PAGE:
Honoring Missing and Murdered Indigenous Women to Guide our Advocacy for Change
The issue of Missing and Murdered Indigenous Women has affected countless lives across the Native communities. To help your community stay informed, we are sharing two important resources from our colleagues at the National Indigenous Women's Resource Center (NIWRC):
A webinar today, May 2, at 3:00 p.m. EST convening a panel of experts to discuss this important topic. Registration and more information are available on the NIWRC website.
MMIW Special Collection Resource Page, which was developed to highlight the issues, resources and other suggestions for addressing Missing and Murdered Indigenous Women and Girls (MMIWG): http://www.niwrc.org/resources/special-collection-missing-murdered-indigenous-women-girls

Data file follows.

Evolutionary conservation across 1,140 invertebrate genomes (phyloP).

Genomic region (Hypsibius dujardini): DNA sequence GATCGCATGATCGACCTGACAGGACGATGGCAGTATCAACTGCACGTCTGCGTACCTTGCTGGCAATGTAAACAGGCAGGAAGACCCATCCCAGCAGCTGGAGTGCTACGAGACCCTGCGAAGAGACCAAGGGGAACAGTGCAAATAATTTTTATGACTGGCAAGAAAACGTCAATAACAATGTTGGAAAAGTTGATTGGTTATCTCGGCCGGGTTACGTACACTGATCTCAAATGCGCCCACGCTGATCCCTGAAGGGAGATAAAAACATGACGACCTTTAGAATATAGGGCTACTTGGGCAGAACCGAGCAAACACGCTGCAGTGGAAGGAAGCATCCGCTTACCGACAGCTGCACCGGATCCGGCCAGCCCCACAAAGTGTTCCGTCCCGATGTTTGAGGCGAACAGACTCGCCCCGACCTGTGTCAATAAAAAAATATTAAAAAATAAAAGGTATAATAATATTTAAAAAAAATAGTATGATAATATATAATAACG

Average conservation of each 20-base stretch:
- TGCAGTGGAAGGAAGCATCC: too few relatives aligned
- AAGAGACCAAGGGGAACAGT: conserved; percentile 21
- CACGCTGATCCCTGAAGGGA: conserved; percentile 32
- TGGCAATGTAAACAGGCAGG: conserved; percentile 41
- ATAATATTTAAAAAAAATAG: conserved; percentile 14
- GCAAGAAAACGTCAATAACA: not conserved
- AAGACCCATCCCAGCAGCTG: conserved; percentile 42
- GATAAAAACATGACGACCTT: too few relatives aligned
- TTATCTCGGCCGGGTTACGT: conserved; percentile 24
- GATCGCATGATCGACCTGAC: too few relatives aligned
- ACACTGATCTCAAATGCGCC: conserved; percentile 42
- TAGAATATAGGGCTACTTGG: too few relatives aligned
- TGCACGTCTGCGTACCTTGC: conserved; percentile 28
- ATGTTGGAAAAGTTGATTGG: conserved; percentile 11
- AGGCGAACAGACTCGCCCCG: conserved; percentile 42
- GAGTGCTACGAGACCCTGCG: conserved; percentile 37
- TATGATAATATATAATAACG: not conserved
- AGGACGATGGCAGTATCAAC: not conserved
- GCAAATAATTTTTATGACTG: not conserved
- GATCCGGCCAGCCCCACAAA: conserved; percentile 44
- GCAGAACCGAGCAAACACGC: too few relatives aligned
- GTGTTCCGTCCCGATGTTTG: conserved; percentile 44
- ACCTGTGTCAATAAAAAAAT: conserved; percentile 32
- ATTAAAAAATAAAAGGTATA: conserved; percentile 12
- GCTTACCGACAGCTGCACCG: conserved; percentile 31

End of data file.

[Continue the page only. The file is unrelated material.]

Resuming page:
From 1979 to 1992, homicide was the third-leading cause of death of Indian females from the ages of 15 to 34, and 75 percent of those homicides were committed by family members or acquaintances.
In 2005, the movement for safety of Native women resulted in the “Safety for Indian Women” being introduced and included under the Violence Against Women Act. A recent study released by the U.S. Department of Justice has found that in some tribal communities, American Indian women face murder rates that are more than 10 times the national average. While over the last decade awareness of this national issue has increased, more must be done to stop disappearances and save lives.